Three person crew of China’s Shenzhou-10 return to Earth

The Chinese Shenzhou-10 spacecraft has returned its three member crew safely back to Earth following a 15 day mission in space, most of which involved docked operations with the Tiangong-1 space module. While the mission further refined rendezvous and docking techniques, crewmember Wang Yaping also provided a space lecture to thousands of Chinese school children.

Shenzhou-10: *Click here for full mission coverage from launch to landing*

The crew – comprised of Nie Haisheng (Commander), Zhang Xiaoguan (Operator) and Wang Yaping (Laboratory Assistant) – launched via the Long March 2/FG on June 10 from Pad 921 at Jiuquan Satellite Launch Center’s LC43 Launch Complex.

Their Shenzhou-10 spacecraft then took two days to transition into rendezvous and docking operations with Tiangong-1 space module, which was to become their port of call for the majority of the mission.

With two of the taikonauts sleeping in the module, while the third slept onboard the Shenzhou-10, one of the docked mission highlights was provided by Wang Yaping on June 30.

Chinese Space LectureHer space lecture was beamed live to over 80.000 schools that participated in this event. Chinese State media showed parts of the lecture, which allowed some students to take the opportunity to ask questions to the taikonauts on board Tiangong-1.

Speaking to students via live video, Ms Wang used spinning tops, a ball, water and a fellow astronaut to explain physics in micro-gravity.

Chinese President Xi Jinping also made a video call to the three taikonauts, mainly to congratulate them on what was one of the primary mission objectives, another manual re-docking between a Shenzhou spacecraft and the Tiangong-1 – a key learning curve that is part of China’s wider Space Station ambitions.

Shenzhou-10 redockingThe redocking took place on June 23, initiated as Shenzhou-10 first undocked, prior to backing away to 140 meters from the orbital module. About 90 minutes later, the green light was provided for a manually-controlled approach. No live TV coverage was provided for this event, unlike the previous mission.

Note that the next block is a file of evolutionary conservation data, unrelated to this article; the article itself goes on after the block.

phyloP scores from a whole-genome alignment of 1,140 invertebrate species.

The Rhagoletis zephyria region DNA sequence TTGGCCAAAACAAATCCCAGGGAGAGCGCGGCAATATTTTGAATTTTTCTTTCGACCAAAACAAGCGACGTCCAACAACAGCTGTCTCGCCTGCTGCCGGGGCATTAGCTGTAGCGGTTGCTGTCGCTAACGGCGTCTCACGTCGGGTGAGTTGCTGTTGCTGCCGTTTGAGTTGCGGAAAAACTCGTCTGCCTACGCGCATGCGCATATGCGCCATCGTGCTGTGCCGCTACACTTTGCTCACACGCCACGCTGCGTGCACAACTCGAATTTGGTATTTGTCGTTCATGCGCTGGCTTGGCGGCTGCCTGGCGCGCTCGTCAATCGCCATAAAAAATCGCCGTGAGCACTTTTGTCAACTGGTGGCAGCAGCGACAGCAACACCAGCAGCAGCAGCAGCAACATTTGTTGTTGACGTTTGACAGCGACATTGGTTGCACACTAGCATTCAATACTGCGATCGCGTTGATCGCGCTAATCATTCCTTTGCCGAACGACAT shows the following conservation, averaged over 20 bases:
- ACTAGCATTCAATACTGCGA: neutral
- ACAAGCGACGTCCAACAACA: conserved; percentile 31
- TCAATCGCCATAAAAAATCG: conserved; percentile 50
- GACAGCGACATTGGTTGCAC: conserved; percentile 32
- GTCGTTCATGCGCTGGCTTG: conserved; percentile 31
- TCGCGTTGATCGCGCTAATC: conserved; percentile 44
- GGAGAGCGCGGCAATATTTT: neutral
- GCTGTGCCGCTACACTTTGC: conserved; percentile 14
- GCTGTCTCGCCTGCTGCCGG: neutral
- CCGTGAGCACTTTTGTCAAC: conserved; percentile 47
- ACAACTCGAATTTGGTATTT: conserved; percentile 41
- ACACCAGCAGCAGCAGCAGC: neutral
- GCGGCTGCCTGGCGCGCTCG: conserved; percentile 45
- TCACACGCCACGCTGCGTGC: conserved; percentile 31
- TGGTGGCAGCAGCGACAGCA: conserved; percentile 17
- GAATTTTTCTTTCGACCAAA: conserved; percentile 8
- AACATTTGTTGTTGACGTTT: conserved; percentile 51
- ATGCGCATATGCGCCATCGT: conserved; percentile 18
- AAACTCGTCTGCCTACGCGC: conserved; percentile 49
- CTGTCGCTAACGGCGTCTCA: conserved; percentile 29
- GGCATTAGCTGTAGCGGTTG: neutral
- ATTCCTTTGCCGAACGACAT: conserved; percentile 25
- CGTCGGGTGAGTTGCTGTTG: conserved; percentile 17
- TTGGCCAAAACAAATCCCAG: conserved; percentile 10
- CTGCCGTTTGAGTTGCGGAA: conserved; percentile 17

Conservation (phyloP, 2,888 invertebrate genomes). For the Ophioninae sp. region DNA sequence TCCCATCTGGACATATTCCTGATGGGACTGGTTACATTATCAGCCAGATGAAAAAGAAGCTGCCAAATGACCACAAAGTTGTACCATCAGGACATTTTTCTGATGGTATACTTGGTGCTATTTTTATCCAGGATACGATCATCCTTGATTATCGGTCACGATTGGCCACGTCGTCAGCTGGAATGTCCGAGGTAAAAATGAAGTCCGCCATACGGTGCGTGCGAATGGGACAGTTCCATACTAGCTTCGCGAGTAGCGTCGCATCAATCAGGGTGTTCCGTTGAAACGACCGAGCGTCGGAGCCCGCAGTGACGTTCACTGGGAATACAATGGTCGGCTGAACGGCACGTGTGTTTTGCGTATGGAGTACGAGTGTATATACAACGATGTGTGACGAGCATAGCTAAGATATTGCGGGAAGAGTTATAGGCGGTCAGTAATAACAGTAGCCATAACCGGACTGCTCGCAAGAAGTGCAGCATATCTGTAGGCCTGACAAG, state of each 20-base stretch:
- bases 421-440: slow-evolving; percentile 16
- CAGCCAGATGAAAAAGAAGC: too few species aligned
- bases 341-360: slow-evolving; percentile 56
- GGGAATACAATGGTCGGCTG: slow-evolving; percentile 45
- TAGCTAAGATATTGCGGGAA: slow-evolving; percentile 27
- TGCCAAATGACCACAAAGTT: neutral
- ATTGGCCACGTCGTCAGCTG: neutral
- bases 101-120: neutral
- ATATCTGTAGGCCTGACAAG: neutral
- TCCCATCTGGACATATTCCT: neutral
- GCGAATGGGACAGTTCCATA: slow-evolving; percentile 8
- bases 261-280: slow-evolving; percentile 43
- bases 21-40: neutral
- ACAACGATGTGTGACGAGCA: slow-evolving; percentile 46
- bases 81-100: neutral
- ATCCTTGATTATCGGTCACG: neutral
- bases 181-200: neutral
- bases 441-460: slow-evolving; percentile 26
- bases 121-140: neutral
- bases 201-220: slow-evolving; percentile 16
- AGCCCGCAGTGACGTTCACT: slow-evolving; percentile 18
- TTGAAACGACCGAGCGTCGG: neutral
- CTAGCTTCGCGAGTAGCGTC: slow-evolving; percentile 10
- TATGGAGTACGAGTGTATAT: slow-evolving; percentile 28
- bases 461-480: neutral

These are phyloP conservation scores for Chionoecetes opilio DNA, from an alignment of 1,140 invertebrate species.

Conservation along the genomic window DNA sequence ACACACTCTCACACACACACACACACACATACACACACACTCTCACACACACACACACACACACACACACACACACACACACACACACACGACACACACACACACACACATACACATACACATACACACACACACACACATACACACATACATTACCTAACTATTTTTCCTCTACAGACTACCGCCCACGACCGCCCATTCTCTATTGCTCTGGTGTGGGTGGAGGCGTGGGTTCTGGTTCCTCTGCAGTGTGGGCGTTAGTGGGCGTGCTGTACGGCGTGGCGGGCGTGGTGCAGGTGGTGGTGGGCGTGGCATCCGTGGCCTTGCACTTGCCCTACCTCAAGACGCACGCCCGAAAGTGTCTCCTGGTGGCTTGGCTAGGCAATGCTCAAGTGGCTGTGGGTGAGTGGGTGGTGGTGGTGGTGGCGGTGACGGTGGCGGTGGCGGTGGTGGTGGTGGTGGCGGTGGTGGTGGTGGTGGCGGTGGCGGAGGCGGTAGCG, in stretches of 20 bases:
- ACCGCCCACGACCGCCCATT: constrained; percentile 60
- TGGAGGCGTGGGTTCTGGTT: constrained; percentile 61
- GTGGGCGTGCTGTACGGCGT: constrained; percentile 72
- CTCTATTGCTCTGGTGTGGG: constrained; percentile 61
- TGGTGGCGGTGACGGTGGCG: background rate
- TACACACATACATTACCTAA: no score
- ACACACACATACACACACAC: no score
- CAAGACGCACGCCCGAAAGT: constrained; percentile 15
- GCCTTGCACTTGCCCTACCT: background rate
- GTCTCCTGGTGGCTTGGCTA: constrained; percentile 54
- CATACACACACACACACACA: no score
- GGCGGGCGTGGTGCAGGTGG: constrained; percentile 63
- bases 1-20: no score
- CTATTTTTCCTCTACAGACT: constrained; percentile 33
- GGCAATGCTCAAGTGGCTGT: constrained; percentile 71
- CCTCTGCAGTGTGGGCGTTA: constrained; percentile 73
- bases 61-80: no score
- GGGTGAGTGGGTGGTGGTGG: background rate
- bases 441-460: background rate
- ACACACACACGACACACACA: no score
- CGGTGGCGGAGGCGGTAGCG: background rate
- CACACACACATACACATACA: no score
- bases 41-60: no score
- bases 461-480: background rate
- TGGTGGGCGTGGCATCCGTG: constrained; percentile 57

Re-Docking took place at 02:00 UTC, with the two vehicles hard mated seven minutes later. The three taikonauts then re-entered Tiangong-1 at 05:09 UTC.

With their docked mission complete, hatch closure for the return to Earth took place at 21:07 UTC on June 25. Before that took place, the crew thanked all the people who made their mission possible.

The crew then entrusted their safe return inside the Soyuz-like spacecraft that consists of the Orbital Module – which has a length of 2.80 meters, a mass of 1,500 kg and a diameter of 2.25 meters.

Shenzhou-10 SpacecraftThe Service Module – which has a length of 3.05 meters, a mass of 3.000 kg and a maximum diameter of 2.80 meters – is equipped with two solar panels for power generation (1.5 W) and each panel is 2.0 meters by 7.0 meters.

The module was equipped with the Shenzhou main propulsion system that consists of four high-thrust main engines and 24 smaller-thrust control engines, as well as four 230-litre propellant tanks containing a total of 1,000kg N2O4/MMH liquid propellant.

The four main engines (2.5kN) are located at the base of the spacecraft’s Service Module. The spacecraft also used eight (in four pairs) 150N pitch and yaw thrust vectors, eight (in four pairs) 5N pitch and yaw thrust vectors and eight (in four pairs) 5N roll / translation thrust vectors. It conducted the deorbit burn without issue.

Shenzhou-10 returnBoth the SM and the OM separated – just like Soyuz – following the deorbit burn, allowing for the re-entry module to make the plunge towards Entry Interface.

The reentry module – which has a length of 2.50 meters, a mass of 3,240 kg and a diameter of 2.52 meters – is equipped with a heat shield with a mass of 450 kg. It also provided its critical role without issue.

Live coverage on Chinese State TV showed what appeared to be a nominal entry profile, followed by parachute deploy as advertised.

The Shenzhou-10 successfully landed in Inner Mongolia at 00:07 UTC on Wednesday, which was followed by the extraction of the crew.

(Images via CCTV)

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